Herbivore men

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Herbivore men (草食(系)男子 Sōshoku(-kei) danshi?) or grasseaters are a social phenomenon in Japan of men who shun marriage or gaining a girlfriend.[1] They are characteristically described as frugal, and interested in personal grooming.[2] Under this categorisation scheme, men and women are either herbivore type (草食系 sōshoku-kei?) or carnivore type (肉食系 nikushoku-kei?). As of September 2010, 36% of Japanese men between the ages of 16 and 19 perceived themselves in this way.[3] Additionally, two surveys of single men in their 20s and 30s found that 61% and 70%, respectively, considered themselves grass-eating men.[4] This phenomenon is viewed by the Japanese government as a leading cause in the nation's declining birth rate, prompting the government to provide incentives for couples that have children, including payouts and free health care.[5]

The term was first coined by Maki Fukasawa in an article published on 13 October 2006, and became a buzz word in 2008 and 2009.[6][7][8][9]

This phenomenon has also created a shift in the Japanese economy. Men have been buying products such as cosmetics and sweets in greater quantities than before, and marketers have begun to shift to target this growing population. Products typical of the Japanese salaryman, such as cars, have shown a notable decrease in recent years; products geared towards family life, typically shunned by salarymen, have seen an uptick amongst fathers, as well.[10]

According to Fukasawa, sōshoku danshi are "not without romantic relationships, but [have] a non-assertive, indifferent attitude towards desire of flesh". Later, philosopher Masahiro Morioka redefined sōshoku-kei danshi as men who are "the nice guys of a new generation who do not aggressively seek meat, but instead prefer to eat grass side by side with the opposite gender."[11]

Potential causes[edit]

Many social and economic factors are cited in playing a role in this phenomenon. The decline of the Japanese economy is often cited as a root cause as disillusionment in the economy has also caused Japanese men to turn their backs on typical "masculine" and corporate roles,[12] with over 2,500,000 freeters and between 650,000 and 850,000 NEETs living in Japan between the ages of 19 and 35.[13] Many men, including NEETs, who often live off government welfare, turn towards other forms of entertainment, such as video games, anime, maid cafes, and pornography instead.[14][15] Some professionals see this response ingrained in Japanese culture—while Westerners voice displeasure with hardships, the Japanese instead turn inwards.[16]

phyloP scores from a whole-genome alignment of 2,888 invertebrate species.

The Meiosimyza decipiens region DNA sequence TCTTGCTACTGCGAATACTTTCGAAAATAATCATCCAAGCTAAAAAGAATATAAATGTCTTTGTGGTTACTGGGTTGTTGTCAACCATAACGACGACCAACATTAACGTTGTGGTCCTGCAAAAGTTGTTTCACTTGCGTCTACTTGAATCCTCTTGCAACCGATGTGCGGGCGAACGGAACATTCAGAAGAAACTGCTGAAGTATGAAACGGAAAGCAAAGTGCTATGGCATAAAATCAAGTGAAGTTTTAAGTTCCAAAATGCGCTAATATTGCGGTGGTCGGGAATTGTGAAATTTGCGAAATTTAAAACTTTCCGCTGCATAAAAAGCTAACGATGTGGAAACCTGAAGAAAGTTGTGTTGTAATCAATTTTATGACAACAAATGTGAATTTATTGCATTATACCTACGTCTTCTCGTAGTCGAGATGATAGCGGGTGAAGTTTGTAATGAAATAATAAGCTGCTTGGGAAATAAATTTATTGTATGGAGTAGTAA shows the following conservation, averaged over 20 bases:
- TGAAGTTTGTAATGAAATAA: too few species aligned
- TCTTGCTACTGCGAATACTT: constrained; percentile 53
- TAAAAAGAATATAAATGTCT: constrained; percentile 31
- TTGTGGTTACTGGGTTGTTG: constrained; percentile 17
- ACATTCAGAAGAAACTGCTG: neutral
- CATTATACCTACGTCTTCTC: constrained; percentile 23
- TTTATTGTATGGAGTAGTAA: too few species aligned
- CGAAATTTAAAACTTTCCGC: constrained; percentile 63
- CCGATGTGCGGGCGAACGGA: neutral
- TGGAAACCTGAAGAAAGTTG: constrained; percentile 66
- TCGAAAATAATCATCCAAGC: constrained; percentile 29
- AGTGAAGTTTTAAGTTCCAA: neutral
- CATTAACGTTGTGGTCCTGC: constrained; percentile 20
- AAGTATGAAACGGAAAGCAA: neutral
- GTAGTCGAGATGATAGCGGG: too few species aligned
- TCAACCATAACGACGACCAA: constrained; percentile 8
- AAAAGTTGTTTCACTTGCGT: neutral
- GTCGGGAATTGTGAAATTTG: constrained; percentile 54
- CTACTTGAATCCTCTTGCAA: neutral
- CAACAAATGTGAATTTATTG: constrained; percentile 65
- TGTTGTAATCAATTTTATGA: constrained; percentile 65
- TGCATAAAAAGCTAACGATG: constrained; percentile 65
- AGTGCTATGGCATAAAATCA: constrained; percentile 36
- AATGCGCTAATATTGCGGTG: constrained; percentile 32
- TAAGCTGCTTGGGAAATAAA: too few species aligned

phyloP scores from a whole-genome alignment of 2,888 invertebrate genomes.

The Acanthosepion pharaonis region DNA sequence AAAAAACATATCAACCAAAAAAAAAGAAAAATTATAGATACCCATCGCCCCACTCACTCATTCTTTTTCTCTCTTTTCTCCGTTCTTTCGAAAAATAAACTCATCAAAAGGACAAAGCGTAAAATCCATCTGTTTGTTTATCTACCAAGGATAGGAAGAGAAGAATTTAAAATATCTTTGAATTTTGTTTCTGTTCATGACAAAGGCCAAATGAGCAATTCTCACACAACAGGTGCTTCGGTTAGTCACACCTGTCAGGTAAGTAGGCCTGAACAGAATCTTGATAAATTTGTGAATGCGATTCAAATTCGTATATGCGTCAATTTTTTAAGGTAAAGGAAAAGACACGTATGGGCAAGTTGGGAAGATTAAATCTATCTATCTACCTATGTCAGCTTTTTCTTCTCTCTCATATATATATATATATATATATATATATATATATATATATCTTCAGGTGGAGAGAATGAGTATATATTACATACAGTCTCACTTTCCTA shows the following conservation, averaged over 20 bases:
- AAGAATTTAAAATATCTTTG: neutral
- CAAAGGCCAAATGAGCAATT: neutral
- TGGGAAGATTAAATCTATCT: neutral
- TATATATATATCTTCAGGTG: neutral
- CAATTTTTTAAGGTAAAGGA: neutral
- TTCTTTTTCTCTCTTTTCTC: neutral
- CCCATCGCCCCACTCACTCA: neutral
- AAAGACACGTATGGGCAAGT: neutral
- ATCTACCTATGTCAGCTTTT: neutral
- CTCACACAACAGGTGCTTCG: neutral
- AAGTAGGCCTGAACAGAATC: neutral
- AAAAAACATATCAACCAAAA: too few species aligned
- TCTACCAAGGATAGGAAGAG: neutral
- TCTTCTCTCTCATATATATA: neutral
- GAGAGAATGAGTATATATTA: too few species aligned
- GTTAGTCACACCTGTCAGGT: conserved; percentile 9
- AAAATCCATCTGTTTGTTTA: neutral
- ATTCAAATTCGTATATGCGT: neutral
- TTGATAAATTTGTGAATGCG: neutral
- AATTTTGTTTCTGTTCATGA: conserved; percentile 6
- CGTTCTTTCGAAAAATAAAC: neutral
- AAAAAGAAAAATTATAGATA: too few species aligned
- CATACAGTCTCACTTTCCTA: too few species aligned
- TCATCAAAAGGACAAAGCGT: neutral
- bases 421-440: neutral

Many of these causes, however, may be enhanced by Japanese women and male perceptions of them. Many women refuse men that do not have steady jobs (such as freeters and NEET).[17] Other women feel that self-proclaimed soushoku-kei danshi (herbivore men) are weak and not masculine.[18] Additionally, some men have considered themselves intimidated by more independent women, while others show little to no interest in the opposite sex.[5][19] However, a poll of 16-19 year old women found that 59% were uninterested in sex, considerably higher than the male poll.[3]

This phenomenon has yet to be officially documented in other Asian nations. In China, the first report on Japanese herbivore men appeared in the state media Xinhuanet on December 1, 2008, and Masahiro Morioka's book Lessons in Love for Herbivore Boys was translated into Traditional Chinese in 2010 in Taiwan.[20]

Further reading[edit]

  • Masahiro Morioka "A Phenomenological Study of “Herbivore Men”", The Review of Life Studies, Vol.4 (September 2013):1-20
  • Chris Deacon - "All the World's a Stage. Herbivore Boys and the Performance of Masculinity in Contemporary Japan", in Brigitte Steger and Angelika Koch (eds) Manga Girl Seeks Herbivore Boy. Studying Japanese Gender at Cambridge 2013

See also[edit]

References[edit]

  1. ^ Yang, Jeff (2011-03-23). "After the end of the world". San Francisco Chronicle. Retrieved 2012-01-15. 
  2. ^ "Herbivorous men, where's the beef?". The Japan Times. Retrieved 2012-01-15. 
  3. ^ a b Tomikawa, Yuri (2011-01-13). "No Sex, Please, We're Young Japanese Men". The Wall Street Journal. 
  4. ^ Manjoo, Farhad. "Japan panics about the rise of "herbivores"—young men who shun sex, don't spend money, and like taking walks. - Slate Magazine". Slate.com. Retrieved 2012-08-20. 
  5. ^ a b "Young Japanese 'decline to fall in love'". BBC News. 2012-01-11. 
  6. ^ "Special Report: Herbivore Men"
  7. ^ "Japan's "herbivore" men shun corporate life, sex". Reuters. 2009-07-27. Retrieved 2012-01-15. 
  8. ^ "Blurring the boundaries". The Japan Times. Retrieved 2012-01-15. 
  9. ^ "Dude Looks Like a Lady in Our Recessionary Times: William Pesek". Bloomberg. Retrieved 2012-01-15. 
  10. ^ [1][dead link]
  11. ^ 『最後の恋は草食系男子が持ってくる』 (Translated: Herbivore Men Bring the Final Love) by Masahiro Morioka. July 23, 2009
  12. ^ "Japan's "herbivore" men shun corporate life, sex". Reuters. 2009-07-27. 
  13. ^ "Youth Employment in Japan's Economic Recovery: 'Freeters' and 'NEETs'". JapanFocus. Retrieved 2012-08-20. 
  14. ^ "The Depressing World of Unemployed Nerds". Kotaku.com. 2011-11-02. Retrieved 2012-08-20. 
  15. ^ Robin Lustig (2009-09-04). "World Tonight: Is Japan a dying nation?". BBC. Retrieved 2012-08-20. 
  16. ^ "Unmasking Japan, Episode 2 "The Last Days of Pompeii?"". YouTube. Retrieved 2012-08-20. 
  17. ^ "They need another hero". The Economist. 2009-10-29. 
  18. ^ "The last person out of the closet? The bisexual male". CNN. 2010-06-28. 
  19. ^ Manjoo, Farhad. "Japan panics about the rise of "herbivores"—young men who shun sex, don't spend money, and like taking walks. - Slate Magazine". Slate.com. Retrieved 2012-08-20. 
  20. ^ "Lesson of Love for Herbivore Boys (Herbivore Men), 2008". Lifestudies.org. 2008-07-18. Retrieved 2012-08-20.